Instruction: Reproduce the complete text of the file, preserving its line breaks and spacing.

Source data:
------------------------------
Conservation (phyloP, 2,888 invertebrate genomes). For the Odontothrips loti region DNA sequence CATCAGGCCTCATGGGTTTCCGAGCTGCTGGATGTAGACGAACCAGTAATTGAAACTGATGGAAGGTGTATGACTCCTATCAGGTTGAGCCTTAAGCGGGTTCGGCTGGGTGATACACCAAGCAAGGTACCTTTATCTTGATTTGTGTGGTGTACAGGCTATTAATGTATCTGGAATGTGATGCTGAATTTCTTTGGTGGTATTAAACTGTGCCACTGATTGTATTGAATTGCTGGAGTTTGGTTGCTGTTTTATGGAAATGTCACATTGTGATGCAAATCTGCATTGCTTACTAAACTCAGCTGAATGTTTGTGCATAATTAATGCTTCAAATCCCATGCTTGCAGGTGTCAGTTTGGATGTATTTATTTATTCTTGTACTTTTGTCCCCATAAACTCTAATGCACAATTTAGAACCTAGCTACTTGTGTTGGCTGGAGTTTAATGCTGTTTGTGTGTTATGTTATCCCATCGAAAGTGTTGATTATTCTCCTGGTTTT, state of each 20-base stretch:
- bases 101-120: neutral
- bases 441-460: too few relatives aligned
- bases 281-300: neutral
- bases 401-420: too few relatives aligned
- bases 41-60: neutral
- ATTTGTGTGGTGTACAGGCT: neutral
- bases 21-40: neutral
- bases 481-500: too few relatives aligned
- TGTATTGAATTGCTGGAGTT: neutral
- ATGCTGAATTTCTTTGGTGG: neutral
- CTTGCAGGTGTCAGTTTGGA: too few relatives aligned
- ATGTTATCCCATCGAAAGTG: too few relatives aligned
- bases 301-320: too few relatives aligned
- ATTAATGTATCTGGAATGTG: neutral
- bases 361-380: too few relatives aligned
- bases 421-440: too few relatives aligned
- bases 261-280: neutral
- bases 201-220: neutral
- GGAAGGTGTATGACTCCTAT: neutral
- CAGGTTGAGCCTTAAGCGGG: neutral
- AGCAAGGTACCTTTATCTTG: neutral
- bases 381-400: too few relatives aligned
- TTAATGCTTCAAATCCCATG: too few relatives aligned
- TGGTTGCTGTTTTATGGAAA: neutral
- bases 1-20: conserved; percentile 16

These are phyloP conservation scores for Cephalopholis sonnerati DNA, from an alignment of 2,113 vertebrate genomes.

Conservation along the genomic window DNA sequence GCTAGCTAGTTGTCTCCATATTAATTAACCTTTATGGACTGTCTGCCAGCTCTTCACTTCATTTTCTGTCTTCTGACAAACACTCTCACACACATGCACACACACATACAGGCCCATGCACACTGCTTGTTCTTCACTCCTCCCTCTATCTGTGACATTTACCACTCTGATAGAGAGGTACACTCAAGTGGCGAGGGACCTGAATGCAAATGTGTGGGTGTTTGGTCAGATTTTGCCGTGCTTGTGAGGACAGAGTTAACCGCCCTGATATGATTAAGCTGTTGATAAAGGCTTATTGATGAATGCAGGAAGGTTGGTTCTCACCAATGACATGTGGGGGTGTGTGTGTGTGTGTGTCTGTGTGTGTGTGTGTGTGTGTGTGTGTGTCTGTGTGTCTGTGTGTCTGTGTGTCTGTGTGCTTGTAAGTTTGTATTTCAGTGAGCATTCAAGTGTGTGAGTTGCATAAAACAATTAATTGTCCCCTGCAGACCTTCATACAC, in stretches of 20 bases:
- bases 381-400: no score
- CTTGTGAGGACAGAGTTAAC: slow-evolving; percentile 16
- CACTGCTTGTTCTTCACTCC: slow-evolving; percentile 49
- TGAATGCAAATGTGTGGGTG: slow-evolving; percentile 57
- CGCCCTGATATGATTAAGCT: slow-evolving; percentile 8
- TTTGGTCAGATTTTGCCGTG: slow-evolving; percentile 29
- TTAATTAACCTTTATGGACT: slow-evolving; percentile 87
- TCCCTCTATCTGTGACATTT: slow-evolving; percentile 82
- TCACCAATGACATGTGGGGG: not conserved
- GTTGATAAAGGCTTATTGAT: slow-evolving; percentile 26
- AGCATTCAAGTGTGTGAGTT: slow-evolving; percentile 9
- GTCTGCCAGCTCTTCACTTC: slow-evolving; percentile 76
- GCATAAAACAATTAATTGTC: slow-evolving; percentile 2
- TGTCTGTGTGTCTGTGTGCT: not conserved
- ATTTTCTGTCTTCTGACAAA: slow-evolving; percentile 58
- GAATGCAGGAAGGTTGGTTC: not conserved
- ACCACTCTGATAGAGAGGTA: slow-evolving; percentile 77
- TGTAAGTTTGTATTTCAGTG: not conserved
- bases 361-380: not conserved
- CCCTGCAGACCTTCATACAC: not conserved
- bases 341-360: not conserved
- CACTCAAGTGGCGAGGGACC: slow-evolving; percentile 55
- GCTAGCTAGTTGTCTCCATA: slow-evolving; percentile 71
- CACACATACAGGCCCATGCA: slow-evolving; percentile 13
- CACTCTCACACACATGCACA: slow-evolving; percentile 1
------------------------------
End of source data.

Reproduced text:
Conservation (phyloP, 2,888 invertebrate genomes). For the Odontothrips loti region DNA sequence CATCAGGCCTCATGGGTTTCCGAGCTGCTGGATGTAGACGAACCAGTAATTGAAACTGATGGAAGGTGTATGACTCCTATCAGGTTGAGCCTTAAGCGGGTTCGGCTGGGTGATACACCAAGCAAGGTACCTTTATCTTGATTTGTGTGGTGTACAGGCTATTAATGTATCTGGAATGTGATGCTGAATTTCTTTGGTGGTATTAAACTGTGCCACTGATTGTATTGAATTGCTGGAGTTTGGTTGCTGTTTTATGGAAATGTCACATTGTGATGCAAATCTGCATTGCTTACTAAACTCAGCTGAATGTTTGTGCATAATTAATGCTTCAAATCCCATGCTTGCAGGTGTCAGTTTGGATGTATTTATTTATTCTTGTACTTTTGTCCCCATAAACTCTAATGCACAATTTAGAACCTAGCTACTTGTGTTGGCTGGAGTTTAATGCTGTTTGTGTGTTATGTTATCCCATCGAAAGTGTTGATTATTCTCCTGGTTTT, state of each 20-base stretch:
- bases 101-120: neutral
- bases 441-460: too few relatives aligned
- bases 281-300: neutral
- bases 401-420: too few relatives aligned
- bases 41-60: neutral
- ATTTGTGTGGTGTACAGGCT: neutral
- bases 21-40: neutral
- bases 481-500: too few relatives aligned
- TGTATTGAATTGCTGGAGTT: neutral
- ATGCTGAATTTCTTTGGTGG: neutral
- CTTGCAGGTGTCAGTTTGGA: too few relatives aligned
- ATGTTATCCCATCGAAAGTG: too few relatives aligned
- bases 301-320: too few relatives aligned
- ATTAATGTATCTGGAATGTG: neutral
- bases 361-380: too few relatives aligned
- bases 421-440: too few relatives aligned
- bases 261-280: neutral
- bases 201-220: neutral
- GGAAGGTGTATGACTCCTAT: neutral
- CAGGTTGAGCCTTAAGCGGG: neutral
- AGCAAGGTACCTTTATCTTG: neutral
- bases 381-400: too few relatives aligned
- TTAATGCTTCAAATCCCATG: too few relatives aligned
- TGGTTGCTGTTTTATGGAAA: neutral
- bases 1-20: conserved; percentile 16

These are phyloP conservation scores for Cephalopholis sonnerati DNA, from an alignment of 2,113 vertebrate genomes.

Conservation along the genomic window DNA sequence GCTAGCTAGTTGTCTCCATATTAATTAACCTTTATGGACTGTCTGCCAGCTCTTCACTTCATTTTCTGTCTTCTGACAAACACTCTCACACACATGCACACACACATACAGGCCCATGCACACTGCTTGTTCTTCACTCCTCCCTCTATCTGTGACATTTACCACTCTGATAGAGAGGTACACTCAAGTGGCGAGGGACCTGAATGCAAATGTGTGGGTGTTTGGTCAGATTTTGCCGTGCTTGTGAGGACAGAGTTAACCGCCCTGATATGATTAAGCTGTTGATAAAGGCTTATTGATGAATGCAGGAAGGTTGGTTCTCACCAATGACATGTGGGGGTGTGTGTGTGTGTGTGTCTGTGTGTGTGTGTGTGTGTGTGTGTGTGTCTGTGTGTCTGTGTGTCTGTGTGTCTGTGTGCTTGTAAGTTTGTATTTCAGTGAGCATTCAAGTGTGTGAGTTGCATAAAACAATTAATTGTCCCCTGCAGACCTTCATACAC, in stretches of 20 bases:
- bases 381-400: no score
- CTTGTGAGGACAGAGTTAAC: slow-evolving; percentile 16
- CACTGCTTGTTCTTCACTCC: slow-evolving; percentile 49
- TGAATGCAAATGTGTGGGTG: slow-evolving; percentile 57
- CGCCCTGATATGATTAAGCT: slow-evolving; percentile 8
- TTTGGTCAGATTTTGCCGTG: slow-evolving; percentile 29
- TTAATTAACCTTTATGGACT: slow-evolving; percentile 87
- TCCCTCTATCTGTGACATTT: slow-evolving; percentile 82
- TCACCAATGACATGTGGGGG: not conserved
- GTTGATAAAGGCTTATTGAT: slow-evolving; percentile 26
- AGCATTCAAGTGTGTGAGTT: slow-evolving; percentile 9
- GTCTGCCAGCTCTTCACTTC: slow-evolving; percentile 76
- GCATAAAACAATTAATTGTC: slow-evolving; percentile 2
- TGTCTGTGTGTCTGTGTGCT: not conserved
- ATTTTCTGTCTTCTGACAAA: slow-evolving; percentile 58
- GAATGCAGGAAGGTTGGTTC: not conserved
- ACCACTCTGATAGAGAGGTA: slow-evolving; percentile 77
- TGTAAGTTTGTATTTCAGTG: not conserved
- bases 361-380: not conserved
- CCCTGCAGACCTTCATACAC: not conserved
- bases 341-360: not conserved
- CACTCAAGTGGCGAGGGACC: slow-evolving; percentile 55
- GCTAGCTAGTTGTCTCCATA: slow-evolving; percentile 71
- CACACATACAGGCCCATGCA: slow-evolving; percentile 13
- CACTCTCACACACATGCACA: slow-evolving; percentile 1